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How should judges and lawyers use artificial intelligence?


Artificial intelligence, like ChatGPT, are both cause for excitement and concern in all kinds of industries. That includes the courtroom. Already, there's been scandal over lawyers filing legal briefs where ChatGPT cites fake cases. So the Florida Bar, the professional association for lawyers, set up a committee to create the nation's first guidelines for the use of generative AI in the practice of law. I spoke earlier with Duffy Myrtetus, who co-chairs that committee, and I started by asking him why guardrails around AI are needed.

DUFFY MYRTETUS: Principally, there is a concern about security and whether or not there is a risk that an ethical duty could be breached through the use of these technologies. Some of those concerns, I think, are being addressed as these technologies evolve from open systems to more closed systems that are secure. There are all sorts of anecdotal examples from around the country of experiences where attorneys have submitted something or filed a pleading with a court that includes a citation to legal authorities, for example, that don't exist. I think the first case we heard about was out of New York - the Mata v. Avianca case.

FADEL: So you are speaking with practitioners of law around the country, lawyers, and...

MYRTETUS: We've spoken to judges and lawyers, vendors, consultants, folks in academia. There's sort of a patchwork of results in both state and federal courts and in different bars around the country where they're trying to respond to the effects of generative AI. And it's complicated. It sort of ranges from the general ethical duties of lawyers to concerns about evidence, effects on the courts and clerks. So it's an evolving process. And we're trying to, you know, distill what's happening and prepare for the future.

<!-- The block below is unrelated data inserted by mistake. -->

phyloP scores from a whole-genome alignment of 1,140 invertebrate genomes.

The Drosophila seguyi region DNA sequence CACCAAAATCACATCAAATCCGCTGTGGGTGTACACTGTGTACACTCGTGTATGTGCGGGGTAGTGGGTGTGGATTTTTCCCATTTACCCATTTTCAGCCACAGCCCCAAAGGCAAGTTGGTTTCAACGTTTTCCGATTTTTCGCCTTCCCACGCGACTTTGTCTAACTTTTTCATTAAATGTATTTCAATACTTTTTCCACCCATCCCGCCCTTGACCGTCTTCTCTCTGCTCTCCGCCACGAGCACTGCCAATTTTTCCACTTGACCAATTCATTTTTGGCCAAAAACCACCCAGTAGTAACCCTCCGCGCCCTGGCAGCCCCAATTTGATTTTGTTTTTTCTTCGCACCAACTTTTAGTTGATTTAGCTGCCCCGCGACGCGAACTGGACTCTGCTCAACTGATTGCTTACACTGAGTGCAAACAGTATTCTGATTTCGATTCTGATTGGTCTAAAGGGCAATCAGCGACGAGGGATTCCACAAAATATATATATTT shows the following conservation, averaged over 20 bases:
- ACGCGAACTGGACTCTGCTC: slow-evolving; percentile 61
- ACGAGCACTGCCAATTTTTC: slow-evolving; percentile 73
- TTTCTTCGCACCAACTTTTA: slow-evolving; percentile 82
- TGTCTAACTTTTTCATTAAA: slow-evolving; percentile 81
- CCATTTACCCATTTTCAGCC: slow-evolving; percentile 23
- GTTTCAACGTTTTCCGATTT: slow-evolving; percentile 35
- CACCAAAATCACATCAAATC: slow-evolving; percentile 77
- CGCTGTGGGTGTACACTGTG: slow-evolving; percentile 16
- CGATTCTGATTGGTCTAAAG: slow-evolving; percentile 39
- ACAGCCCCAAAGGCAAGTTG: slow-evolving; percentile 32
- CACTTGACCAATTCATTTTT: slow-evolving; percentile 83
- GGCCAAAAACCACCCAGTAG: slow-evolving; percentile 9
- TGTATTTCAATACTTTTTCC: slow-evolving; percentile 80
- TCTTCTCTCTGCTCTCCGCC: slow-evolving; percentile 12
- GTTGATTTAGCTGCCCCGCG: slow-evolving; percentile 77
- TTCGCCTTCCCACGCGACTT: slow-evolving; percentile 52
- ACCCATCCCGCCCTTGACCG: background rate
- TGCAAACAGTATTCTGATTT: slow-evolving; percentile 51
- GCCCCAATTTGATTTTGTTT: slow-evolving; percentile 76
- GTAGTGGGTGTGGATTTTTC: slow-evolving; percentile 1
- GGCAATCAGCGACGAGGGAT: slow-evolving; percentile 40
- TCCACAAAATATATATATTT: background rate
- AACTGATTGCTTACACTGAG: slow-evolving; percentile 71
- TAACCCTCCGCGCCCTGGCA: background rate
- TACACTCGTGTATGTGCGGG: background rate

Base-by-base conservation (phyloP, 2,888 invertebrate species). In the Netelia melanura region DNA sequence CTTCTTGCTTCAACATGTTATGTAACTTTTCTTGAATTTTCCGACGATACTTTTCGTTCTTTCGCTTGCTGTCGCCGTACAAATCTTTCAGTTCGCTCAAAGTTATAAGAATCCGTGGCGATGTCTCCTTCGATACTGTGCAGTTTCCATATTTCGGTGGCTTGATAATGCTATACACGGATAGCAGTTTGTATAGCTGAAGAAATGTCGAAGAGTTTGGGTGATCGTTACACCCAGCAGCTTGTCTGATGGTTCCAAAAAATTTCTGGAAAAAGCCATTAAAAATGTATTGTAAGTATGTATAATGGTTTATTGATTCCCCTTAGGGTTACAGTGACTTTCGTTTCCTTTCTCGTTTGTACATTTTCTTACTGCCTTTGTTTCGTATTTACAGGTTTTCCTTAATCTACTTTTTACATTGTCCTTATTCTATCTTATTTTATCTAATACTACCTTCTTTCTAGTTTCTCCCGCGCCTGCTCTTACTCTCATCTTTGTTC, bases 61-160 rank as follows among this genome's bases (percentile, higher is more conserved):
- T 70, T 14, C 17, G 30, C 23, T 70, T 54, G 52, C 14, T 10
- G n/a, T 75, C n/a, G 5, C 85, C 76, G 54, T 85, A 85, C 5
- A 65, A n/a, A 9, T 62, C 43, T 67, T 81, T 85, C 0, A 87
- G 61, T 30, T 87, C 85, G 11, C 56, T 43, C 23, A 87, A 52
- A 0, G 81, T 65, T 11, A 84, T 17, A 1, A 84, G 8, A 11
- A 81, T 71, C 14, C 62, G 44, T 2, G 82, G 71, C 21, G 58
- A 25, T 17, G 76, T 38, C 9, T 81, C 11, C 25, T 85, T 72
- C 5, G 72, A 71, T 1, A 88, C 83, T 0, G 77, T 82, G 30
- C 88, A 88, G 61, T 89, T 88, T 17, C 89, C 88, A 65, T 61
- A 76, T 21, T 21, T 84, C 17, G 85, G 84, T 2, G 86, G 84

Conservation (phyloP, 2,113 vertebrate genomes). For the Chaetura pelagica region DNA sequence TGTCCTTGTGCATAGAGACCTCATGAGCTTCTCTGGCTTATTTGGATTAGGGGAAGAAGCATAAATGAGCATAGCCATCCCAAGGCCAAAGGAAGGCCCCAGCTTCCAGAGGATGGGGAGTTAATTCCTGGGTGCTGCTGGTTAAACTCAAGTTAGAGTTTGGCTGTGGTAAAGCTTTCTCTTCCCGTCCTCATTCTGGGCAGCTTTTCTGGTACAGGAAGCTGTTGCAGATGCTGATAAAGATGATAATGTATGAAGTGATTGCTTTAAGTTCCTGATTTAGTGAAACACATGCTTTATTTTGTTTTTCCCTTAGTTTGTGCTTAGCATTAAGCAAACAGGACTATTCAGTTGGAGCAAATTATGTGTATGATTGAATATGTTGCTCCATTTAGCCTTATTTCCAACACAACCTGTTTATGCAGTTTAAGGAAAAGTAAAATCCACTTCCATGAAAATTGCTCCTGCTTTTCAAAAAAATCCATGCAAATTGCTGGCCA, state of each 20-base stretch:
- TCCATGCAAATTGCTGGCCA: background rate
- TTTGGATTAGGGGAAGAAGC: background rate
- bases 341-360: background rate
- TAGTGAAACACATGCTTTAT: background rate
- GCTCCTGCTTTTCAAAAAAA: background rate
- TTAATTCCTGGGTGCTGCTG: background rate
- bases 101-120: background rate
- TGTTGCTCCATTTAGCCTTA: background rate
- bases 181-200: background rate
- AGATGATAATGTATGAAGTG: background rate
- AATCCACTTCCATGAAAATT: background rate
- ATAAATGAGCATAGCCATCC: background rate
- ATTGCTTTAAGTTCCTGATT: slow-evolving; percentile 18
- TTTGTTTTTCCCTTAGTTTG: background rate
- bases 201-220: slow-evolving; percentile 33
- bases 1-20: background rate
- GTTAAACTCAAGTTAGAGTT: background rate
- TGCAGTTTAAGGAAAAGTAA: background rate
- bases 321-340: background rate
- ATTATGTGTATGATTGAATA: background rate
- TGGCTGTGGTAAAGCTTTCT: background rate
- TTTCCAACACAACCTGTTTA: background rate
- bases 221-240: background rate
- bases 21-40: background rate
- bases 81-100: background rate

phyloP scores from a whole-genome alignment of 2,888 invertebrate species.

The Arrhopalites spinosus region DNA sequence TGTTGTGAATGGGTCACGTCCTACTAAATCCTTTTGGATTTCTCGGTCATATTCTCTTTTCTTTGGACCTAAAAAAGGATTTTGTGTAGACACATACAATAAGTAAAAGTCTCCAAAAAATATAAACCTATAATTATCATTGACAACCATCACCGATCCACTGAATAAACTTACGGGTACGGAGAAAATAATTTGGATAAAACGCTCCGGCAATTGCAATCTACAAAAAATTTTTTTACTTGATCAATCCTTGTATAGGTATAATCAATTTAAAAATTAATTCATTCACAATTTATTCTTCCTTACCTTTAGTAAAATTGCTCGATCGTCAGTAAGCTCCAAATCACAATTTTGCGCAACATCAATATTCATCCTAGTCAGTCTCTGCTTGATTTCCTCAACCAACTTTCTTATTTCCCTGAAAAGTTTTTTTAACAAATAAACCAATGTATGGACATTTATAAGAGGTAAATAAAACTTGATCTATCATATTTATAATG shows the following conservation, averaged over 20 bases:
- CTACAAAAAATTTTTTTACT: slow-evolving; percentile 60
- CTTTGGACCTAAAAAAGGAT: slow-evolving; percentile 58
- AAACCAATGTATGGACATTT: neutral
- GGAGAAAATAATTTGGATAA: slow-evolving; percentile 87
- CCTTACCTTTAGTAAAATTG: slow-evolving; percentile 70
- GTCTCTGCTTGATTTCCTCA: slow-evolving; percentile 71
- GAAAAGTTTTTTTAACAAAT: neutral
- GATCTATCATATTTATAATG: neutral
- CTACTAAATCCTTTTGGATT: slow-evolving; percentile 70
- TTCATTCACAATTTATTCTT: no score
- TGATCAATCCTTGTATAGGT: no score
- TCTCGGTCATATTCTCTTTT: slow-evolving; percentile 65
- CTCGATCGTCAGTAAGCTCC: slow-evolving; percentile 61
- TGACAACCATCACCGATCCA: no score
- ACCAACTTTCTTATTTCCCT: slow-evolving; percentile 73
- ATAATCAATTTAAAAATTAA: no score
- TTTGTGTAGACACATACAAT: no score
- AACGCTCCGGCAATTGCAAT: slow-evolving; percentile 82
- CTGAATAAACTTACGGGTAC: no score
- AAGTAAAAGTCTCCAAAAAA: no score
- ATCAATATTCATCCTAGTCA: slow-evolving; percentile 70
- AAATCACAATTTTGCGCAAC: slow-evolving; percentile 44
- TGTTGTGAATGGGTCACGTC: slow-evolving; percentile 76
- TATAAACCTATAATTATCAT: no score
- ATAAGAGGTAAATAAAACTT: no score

FADEL: And how is the committee preparing for the future?

MYRTETUS: We've looked at a range of topics that include things like cybersecurity, evidentiary considerations, how - issues like deepfakes, manipulated material, whether that be audio visual, pictures, materials that might be submitted as evidence or filed with a court and might not be credible.

FADEL: Should there be some type of ethical requirement that - to say, well, AI was involved in drafting this legal brief? Or should there be guardrails around that?

MYRTETUS: Yeah, there tends to be a reluctance to just immediately jump towards regulation. Florida, like most other states, have got rules of procedure that impose certain ethical duties upon lawyers. And the question might be whether or not those are sufficient, or whether they might be modified or embellished or strengthened.

FADEL: How can it actually be something positive for lawyers and judges in the courtroom, especially when it comes to efficiency?

MYRTETUS: Yeah, there certainly appears to be fantastic opportunities for efficiencies. Tasks that may have been performed by more junior lawyers or staff - legal research, for example - it's clear that these technologies are able to achieve an efficiency that is incredible. It's fascinating. At the same time, it's frightening. So with those efficiencies comes sort of an increased obligation to provide oversight and make sure that using these tools doesn't lead to an inadvertent violation of some rule of procedure or ethical obligation.

FADEL: That's Duffy Myrtetus, co-chair of the Florida Bar's Special Committee on Artificial Intelligence Tools and Resources. Thank you so much for your time.

MYRTETUS: Thank you for having me. Transcript provided by NPR, Copyright NPR.

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